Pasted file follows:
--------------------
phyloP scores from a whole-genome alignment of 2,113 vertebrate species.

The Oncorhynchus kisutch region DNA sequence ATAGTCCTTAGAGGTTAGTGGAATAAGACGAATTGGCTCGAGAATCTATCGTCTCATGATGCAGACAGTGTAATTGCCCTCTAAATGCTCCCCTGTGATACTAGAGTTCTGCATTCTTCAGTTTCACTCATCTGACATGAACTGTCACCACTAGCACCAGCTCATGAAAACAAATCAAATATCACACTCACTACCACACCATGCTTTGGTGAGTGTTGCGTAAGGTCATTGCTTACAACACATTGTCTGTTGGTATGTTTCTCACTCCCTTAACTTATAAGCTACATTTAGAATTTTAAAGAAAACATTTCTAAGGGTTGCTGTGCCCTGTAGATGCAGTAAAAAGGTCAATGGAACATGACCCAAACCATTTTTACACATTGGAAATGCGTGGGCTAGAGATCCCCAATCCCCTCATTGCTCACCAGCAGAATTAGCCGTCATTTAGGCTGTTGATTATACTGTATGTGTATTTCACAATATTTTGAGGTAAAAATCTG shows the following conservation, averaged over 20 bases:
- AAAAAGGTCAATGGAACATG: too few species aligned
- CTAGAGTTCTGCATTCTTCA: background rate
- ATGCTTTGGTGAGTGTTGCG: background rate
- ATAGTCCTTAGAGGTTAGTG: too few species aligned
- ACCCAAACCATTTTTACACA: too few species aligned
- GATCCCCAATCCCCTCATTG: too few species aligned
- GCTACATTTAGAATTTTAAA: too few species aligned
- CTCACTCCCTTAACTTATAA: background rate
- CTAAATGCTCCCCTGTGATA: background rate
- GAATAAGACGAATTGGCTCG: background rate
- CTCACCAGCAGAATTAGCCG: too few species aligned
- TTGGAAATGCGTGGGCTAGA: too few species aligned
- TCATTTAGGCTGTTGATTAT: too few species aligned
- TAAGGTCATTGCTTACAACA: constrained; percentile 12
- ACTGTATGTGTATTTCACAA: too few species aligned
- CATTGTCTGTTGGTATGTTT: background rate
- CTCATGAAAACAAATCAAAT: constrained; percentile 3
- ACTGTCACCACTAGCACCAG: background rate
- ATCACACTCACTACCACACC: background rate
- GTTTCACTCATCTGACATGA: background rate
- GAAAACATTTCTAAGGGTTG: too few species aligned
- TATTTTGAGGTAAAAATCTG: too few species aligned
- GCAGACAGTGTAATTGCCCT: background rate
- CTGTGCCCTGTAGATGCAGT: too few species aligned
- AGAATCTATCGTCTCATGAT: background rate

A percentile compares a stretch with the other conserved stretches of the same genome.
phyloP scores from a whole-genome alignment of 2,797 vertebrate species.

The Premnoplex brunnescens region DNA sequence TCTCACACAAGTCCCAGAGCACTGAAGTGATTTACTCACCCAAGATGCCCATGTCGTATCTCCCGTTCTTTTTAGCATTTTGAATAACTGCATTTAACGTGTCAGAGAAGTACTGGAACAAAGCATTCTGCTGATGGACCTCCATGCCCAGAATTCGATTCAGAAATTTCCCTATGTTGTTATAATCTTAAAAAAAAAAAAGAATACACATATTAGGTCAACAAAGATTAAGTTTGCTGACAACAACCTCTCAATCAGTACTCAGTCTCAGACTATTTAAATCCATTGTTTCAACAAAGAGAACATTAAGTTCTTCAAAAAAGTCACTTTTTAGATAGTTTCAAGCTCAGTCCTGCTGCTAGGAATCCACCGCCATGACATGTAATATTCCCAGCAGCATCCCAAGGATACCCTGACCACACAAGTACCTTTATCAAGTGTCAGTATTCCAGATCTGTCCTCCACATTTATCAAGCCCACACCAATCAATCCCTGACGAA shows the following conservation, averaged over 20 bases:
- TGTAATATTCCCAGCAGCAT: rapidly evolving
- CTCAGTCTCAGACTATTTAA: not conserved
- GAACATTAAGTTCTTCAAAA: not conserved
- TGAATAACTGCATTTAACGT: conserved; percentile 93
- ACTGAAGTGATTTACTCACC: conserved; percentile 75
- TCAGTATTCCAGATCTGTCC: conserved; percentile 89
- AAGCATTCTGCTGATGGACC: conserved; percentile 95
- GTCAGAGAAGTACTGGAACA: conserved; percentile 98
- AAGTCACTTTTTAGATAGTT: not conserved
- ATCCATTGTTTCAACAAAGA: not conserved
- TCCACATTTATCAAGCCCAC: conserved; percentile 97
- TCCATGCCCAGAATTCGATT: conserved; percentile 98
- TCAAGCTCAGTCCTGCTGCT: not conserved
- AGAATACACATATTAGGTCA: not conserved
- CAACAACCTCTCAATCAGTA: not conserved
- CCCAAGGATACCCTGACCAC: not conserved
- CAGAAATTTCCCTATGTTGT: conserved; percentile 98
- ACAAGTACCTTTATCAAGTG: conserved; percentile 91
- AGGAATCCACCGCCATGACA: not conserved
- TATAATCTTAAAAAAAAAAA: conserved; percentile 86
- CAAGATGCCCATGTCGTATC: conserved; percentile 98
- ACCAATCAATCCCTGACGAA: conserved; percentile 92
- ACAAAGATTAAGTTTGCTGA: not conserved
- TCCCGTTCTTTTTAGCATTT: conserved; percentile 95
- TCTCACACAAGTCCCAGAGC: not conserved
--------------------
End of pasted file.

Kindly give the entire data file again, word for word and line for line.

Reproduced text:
phyloP scores from a whole-genome alignment of 2,113 vertebrate species.

The Oncorhynchus kisutch region DNA sequence ATAGTCCTTAGAGGTTAGTGGAATAAGACGAATTGGCTCGAGAATCTATCGTCTCATGATGCAGACAGTGTAATTGCCCTCTAAATGCTCCCCTGTGATACTAGAGTTCTGCATTCTTCAGTTTCACTCATCTGACATGAACTGTCACCACTAGCACCAGCTCATGAAAACAAATCAAATATCACACTCACTACCACACCATGCTTTGGTGAGTGTTGCGTAAGGTCATTGCTTACAACACATTGTCTGTTGGTATGTTTCTCACTCCCTTAACTTATAAGCTACATTTAGAATTTTAAAGAAAACATTTCTAAGGGTTGCTGTGCCCTGTAGATGCAGTAAAAAGGTCAATGGAACATGACCCAAACCATTTTTACACATTGGAAATGCGTGGGCTAGAGATCCCCAATCCCCTCATTGCTCACCAGCAGAATTAGCCGTCATTTAGGCTGTTGATTATACTGTATGTGTATTTCACAATATTTTGAGGTAAAAATCTG shows the following conservation, averaged over 20 bases:
- AAAAAGGTCAATGGAACATG: too few species aligned
- CTAGAGTTCTGCATTCTTCA: background rate
- ATGCTTTGGTGAGTGTTGCG: background rate
- ATAGTCCTTAGAGGTTAGTG: too few species aligned
- ACCCAAACCATTTTTACACA: too few species aligned
- GATCCCCAATCCCCTCATTG: too few species aligned
- GCTACATTTAGAATTTTAAA: too few species aligned
- CTCACTCCCTTAACTTATAA: background rate
- CTAAATGCTCCCCTGTGATA: background rate
- GAATAAGACGAATTGGCTCG: background rate
- CTCACCAGCAGAATTAGCCG: too few species aligned
- TTGGAAATGCGTGGGCTAGA: too few species aligned
- TCATTTAGGCTGTTGATTAT: too few species aligned
- TAAGGTCATTGCTTACAACA: constrained; percentile 12
- ACTGTATGTGTATTTCACAA: too few species aligned
- CATTGTCTGTTGGTATGTTT: background rate
- CTCATGAAAACAAATCAAAT: constrained; percentile 3
- ACTGTCACCACTAGCACCAG: background rate
- ATCACACTCACTACCACACC: background rate
- GTTTCACTCATCTGACATGA: background rate
- GAAAACATTTCTAAGGGTTG: too few species aligned
- TATTTTGAGGTAAAAATCTG: too few species aligned
- GCAGACAGTGTAATTGCCCT: background rate
- CTGTGCCCTGTAGATGCAGT: too few species aligned
- AGAATCTATCGTCTCATGAT: background rate

A percentile compares a stretch with the other conserved stretches of the same genome.
phyloP scores from a whole-genome alignment of 2,797 vertebrate species.

The Premnoplex brunnescens region DNA sequence TCTCACACAAGTCCCAGAGCACTGAAGTGATTTACTCACCCAAGATGCCCATGTCGTATCTCCCGTTCTTTTTAGCATTTTGAATAACTGCATTTAACGTGTCAGAGAAGTACTGGAACAAAGCATTCTGCTGATGGACCTCCATGCCCAGAATTCGATTCAGAAATTTCCCTATGTTGTTATAATCTTAAAAAAAAAAAAGAATACACATATTAGGTCAACAAAGATTAAGTTTGCTGACAACAACCTCTCAATCAGTACTCAGTCTCAGACTATTTAAATCCATTGTTTCAACAAAGAGAACATTAAGTTCTTCAAAAAAGTCACTTTTTAGATAGTTTCAAGCTCAGTCCTGCTGCTAGGAATCCACCGCCATGACATGTAATATTCCCAGCAGCATCCCAAGGATACCCTGACCACACAAGTACCTTTATCAAGTGTCAGTATTCCAGATCTGTCCTCCACATTTATCAAGCCCACACCAATCAATCCCTGACGAA shows the following conservation, averaged over 20 bases:
- TGTAATATTCCCAGCAGCAT: rapidly evolving
- CTCAGTCTCAGACTATTTAA: not conserved
- GAACATTAAGTTCTTCAAAA: not conserved
- TGAATAACTGCATTTAACGT: conserved; percentile 93
- ACTGAAGTGATTTACTCACC: conserved; percentile 75
- TCAGTATTCCAGATCTGTCC: conserved; percentile 89
- AAGCATTCTGCTGATGGACC: conserved; percentile 95
- GTCAGAGAAGTACTGGAACA: conserved; percentile 98
- AAGTCACTTTTTAGATAGTT: not conserved
- ATCCATTGTTTCAACAAAGA: not conserved
- TCCACATTTATCAAGCCCAC: conserved; percentile 97
- TCCATGCCCAGAATTCGATT: conserved; percentile 98
- TCAAGCTCAGTCCTGCTGCT: not conserved
- AGAATACACATATTAGGTCA: not conserved
- CAACAACCTCTCAATCAGTA: not conserved
- CCCAAGGATACCCTGACCAC: not conserved
- CAGAAATTTCCCTATGTTGT: conserved; percentile 98
- ACAAGTACCTTTATCAAGTG: conserved; percentile 91
- AGGAATCCACCGCCATGACA: not conserved
- TATAATCTTAAAAAAAAAAA: conserved; percentile 86
- CAAGATGCCCATGTCGTATC: conserved; percentile 98
- ACCAATCAATCCCTGACGAA: conserved; percentile 92
- ACAAAGATTAAGTTTGCTGA: not conserved
- TCCCGTTCTTTTTAGCATTT: conserved; percentile 95
- TCTCACACAAGTCCCAGAGC: not conserved